This opinion will be unpublished and

may not be cited except as provided by

Minn. Stat. § 480A.08, subd. 3 (2000).







State of Minnesota,





David Paul Hager,




Filed January 9, 2001


Halbrooks, Judge


Itasca County District Court

File No. K3991448



Mike Hatch, Attorney General, David S. Voigt, Assistant Attorney General, 525 Park Street, Suite 500, St. Paul, MN 55103; and


John J. Muhar, Itasca County Attorney, Courthouse, 123 4th Street NE, Grand Rapids, MN 55744 (for respondent)


John M. Stuart, State Public Defender, Mark F. Anderson, Assistant Public Defender, 2829 University Avenue SE, Suite 600, Minneapolis, MN 55414 (for appellant)




            Considered and decided by Schumacher, Presiding Judge, Amundson, Judge, and Halbrooks, Judge.

U N P U B L I S H E D   O P I N I O N


            Appellant David Paul Hager challenges the denial of his pretrial motion to suppress evidence obtained during an investigative stop.  Appellant argues that (1) the police did not have a reasonable basis to conduct a pat search; (2) his 45-minute detention while a canine “sniff” was conducted was unwarranted; and (3) the foundation for the “chain of custody” of the drug evidence was insufficient.  We affirm. 


            On August 4, 1999, Officer James Denny was on patrol in Grand Rapids when he saw appellant’s car making a turn without signaling.  Given that an accident had occurred minutes earlier at the same intersection because of a driver’s failure to signal, the officer decided to stop and cite the driver.  Appellant attempted to elude the officer, but was unsuccessful.  He was pulled over at approximately 1:30 p.m. 

            As the officer approached the vehicle, he recognized appellant because of past contact with him.  Prior to this traffic stop, a confidential reliable informant (CRI) had informed the officer that appellant was selling methamphetamine.  Officer Denny was also aware that the Deer River Police Department was investigating appellant for narcotics activity.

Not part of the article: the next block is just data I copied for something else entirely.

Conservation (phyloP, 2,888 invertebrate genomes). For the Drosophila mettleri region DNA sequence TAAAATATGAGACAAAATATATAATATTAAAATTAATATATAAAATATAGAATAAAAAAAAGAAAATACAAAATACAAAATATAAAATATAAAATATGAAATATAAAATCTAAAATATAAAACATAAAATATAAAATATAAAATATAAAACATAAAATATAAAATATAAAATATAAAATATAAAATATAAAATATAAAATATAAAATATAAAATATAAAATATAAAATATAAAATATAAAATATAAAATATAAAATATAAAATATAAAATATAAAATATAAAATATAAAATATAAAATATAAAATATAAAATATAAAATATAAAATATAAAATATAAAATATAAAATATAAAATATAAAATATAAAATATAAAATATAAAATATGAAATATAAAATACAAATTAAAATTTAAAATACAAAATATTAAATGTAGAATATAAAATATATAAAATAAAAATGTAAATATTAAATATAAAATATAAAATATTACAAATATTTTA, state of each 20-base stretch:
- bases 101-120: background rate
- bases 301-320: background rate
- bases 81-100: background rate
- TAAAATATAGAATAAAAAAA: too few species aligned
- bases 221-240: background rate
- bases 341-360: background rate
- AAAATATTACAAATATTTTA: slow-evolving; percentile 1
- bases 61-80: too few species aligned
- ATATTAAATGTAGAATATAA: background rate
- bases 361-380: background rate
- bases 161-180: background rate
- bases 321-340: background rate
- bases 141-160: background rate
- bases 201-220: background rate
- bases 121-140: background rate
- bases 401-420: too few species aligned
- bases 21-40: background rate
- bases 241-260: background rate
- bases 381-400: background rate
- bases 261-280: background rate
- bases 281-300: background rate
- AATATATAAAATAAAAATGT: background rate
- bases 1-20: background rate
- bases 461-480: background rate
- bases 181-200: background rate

Officer Denny asked appellant for his driver’s license and proof of insurance.  When asked what he was doing in Grand Rapids, appellant was evasive.  After appellant produced the requested documents, the officer returned to his squad car to run a check on the license and vehicle registration.  While in his squad car, Officer Denny saw appellant making abrupt movements in his car, shifting back and forth in his seat as if putting something under the seats or retrieving something.  This caused the officer to have concerns about his own safety. 

            Appellant’s license and vehicle registration were valid.  But based on appellant’s suspicious movements within the car and the officer’s concern for his safety, he decided to conduct a pat-search for weapons.  Officer Denny asked appellant to step out of his car in order to conduct the search.  Appellant did not object.

            As Officer Denny patted down the appellant, he felt a large lump in appellant’s front pocket.  He asked appellant to remove the contents of the pocket.  Appellant produced a set of keys and a large amount of cash.  Based on his training, the officer concluded that the cash was packaged in a way that is common to drug trafficking.  When asked, appellant told Officer Denny that he had only $1,000.  The officer believed that there was more money than that in the roll.  When counted later, the amount was more than $3,000.  Appellant initially explained the large sum of cash by stating that he withdrew it from a bank.  But appellant later changed his story and said he got the money working at Anderson Glass.  Officer Denny had a backup officer contact Anderson, and it was learned that appellant had never been employed there.

            Because of the suspicious nature of the large amount of cash, the officer concluded that appellant might have controlled substances.  The officer asked for permission to search the vehicle, but appellant refused.  Trooper Brad Timm of the state patrol was summoned to the scene with a canine unit trained in finding narcotics.  The canine unit arrived at 2:15 p.m.  The dog walked around appellant’s car and “alerted” at the driver’s door.  Based on the dog’s alert, appellant’s evasiveness and overall demeanor, and the CRI’s information, Officer Denny arrested appellant.  He was handcuffed and taken to the Itasca County jail.

            The officers obtained a search warrant for the vehicle and recovered 3.4 grams of methamphetamine from between the seats of appellant’s car.  Appellant was charged with third-degree controlled substance crime and careless driving in violation of Minn. Stat. §§ 152.023, subds. 2(1), 3(a), and 169.13, subd. 2 (1998).  Appellant was released on bond, but then failed to appear in court on August 23, 1999.  A bench warrant was issued.